Our next opportunity to influence the ordinance with testimony is coming soon. The ordinance will now move to the Planning and Land Use Committee (PLUM) before heading to the full City Council. We are pushing for the hearing to happen as soon as possible and will update you as soon as we have a date. We will need our supporters out in full force for this final push to make sure that we have an enforceable ordinance that truly protects our neighborhoods. 

You can read the full text of the newest version of the ordinance by clicking on the image below. We welcome your feedback and look forward to seeing you at the PLUM hearing soon!

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Another successful hearing! More to come in 2017.

Thank you to all that turned out yesterday for the City Council’s Housing Committee hearing.  We presented great testimony regarding the impact of short-term rentals on our neighborhoods and our allies spoke regarding the loss of affordable housing, unsafe/unreliable conditions, etc.  The Committee heard us.

 Member of the Committee (Councilmembers Harris Dawson, Cedillo and Koretz) removed the 15-day vacation rental provision that the Planning Commission added in June and even strengthened further the protection of rent-controlled housing.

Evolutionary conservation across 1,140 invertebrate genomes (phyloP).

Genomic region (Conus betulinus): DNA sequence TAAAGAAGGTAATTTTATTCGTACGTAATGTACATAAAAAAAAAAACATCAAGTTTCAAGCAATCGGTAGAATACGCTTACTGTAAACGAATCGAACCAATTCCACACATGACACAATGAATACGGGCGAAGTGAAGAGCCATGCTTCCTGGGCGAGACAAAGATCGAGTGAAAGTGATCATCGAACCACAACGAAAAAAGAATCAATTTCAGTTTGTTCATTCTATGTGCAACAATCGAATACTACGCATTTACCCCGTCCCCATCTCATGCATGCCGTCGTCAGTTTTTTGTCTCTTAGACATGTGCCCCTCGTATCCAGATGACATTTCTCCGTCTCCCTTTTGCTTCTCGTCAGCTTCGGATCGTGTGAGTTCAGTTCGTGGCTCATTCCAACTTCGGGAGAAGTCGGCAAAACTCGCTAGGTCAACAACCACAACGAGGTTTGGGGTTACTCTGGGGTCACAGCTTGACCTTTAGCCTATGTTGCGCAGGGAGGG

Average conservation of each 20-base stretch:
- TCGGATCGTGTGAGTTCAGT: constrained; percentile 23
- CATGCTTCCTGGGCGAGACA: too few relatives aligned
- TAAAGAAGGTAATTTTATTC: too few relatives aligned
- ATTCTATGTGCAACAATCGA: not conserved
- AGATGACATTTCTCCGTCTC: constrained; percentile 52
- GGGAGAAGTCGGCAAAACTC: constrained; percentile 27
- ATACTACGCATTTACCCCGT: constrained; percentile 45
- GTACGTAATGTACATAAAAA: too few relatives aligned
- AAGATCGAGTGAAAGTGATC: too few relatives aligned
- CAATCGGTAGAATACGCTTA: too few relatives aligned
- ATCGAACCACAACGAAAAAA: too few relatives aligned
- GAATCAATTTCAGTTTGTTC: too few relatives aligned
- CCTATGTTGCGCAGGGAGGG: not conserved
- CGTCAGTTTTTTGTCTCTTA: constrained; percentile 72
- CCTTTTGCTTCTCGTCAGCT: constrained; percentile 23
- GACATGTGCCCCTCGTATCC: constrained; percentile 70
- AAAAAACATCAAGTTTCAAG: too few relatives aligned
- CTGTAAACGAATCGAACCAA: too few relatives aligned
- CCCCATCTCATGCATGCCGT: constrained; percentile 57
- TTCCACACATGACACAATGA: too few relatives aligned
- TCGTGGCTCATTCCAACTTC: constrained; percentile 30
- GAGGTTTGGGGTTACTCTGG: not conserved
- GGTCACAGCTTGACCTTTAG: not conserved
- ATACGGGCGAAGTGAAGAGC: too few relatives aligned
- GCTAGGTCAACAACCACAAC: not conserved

We will be back in front of the Planning and Land Use Management Committee in January. We will keep you posted on date and time.

Thank you again for all of your support and we wish you and yours a joyful and peaceful holiday season from all of us at Keep Neighborhoods First.


60 day cap is vital to preserving our neighborhoods

After a summer of waiting, the short-term rental regulations will move forward to the City Council. The regulations will go to the Housing Committee, the Planning Committee and finally to the full City Council.

While we are pleased with where the draft ordinance is overall, we continue to be concerned about the cap issue. As it is currently proposed, hosts can rent out their short-term rental properties for 180 days a year.

What does a large cap mean for our neighborhoods and housing market?

The data shows that affordable housing will be lost if short-term rentals are permitted for as few as 60-days per year in some Los Angeles neighborhoods. In fact, across all of Los Angeles neighborhoods it takes an average of just 83 nights per year to earn more on Airbnb than can be earned in a whole year of renting to a long-term renter.

We have seen the effect of a large cap in other cities. After two years of trying to work through problems with their STR legislation, the San Francisco Board of Supervisors is working toward imposing a hard 60-day cap. They are revising the previous ordinance of 90-days because it was unenforceable. They have now determined that 60-days strikes the right balance between helping people earn significant supplemental income while not encouraging landlords to keep the units off the rental market. Airbnb's own study “The Impact of Home Sharing in Los Angeles,” found that hosts in Los Angeles share their home less than 60 nights a year on average, therefore the City does not need to allow more days. 60 days will easily accommodate true-home sharing hosts.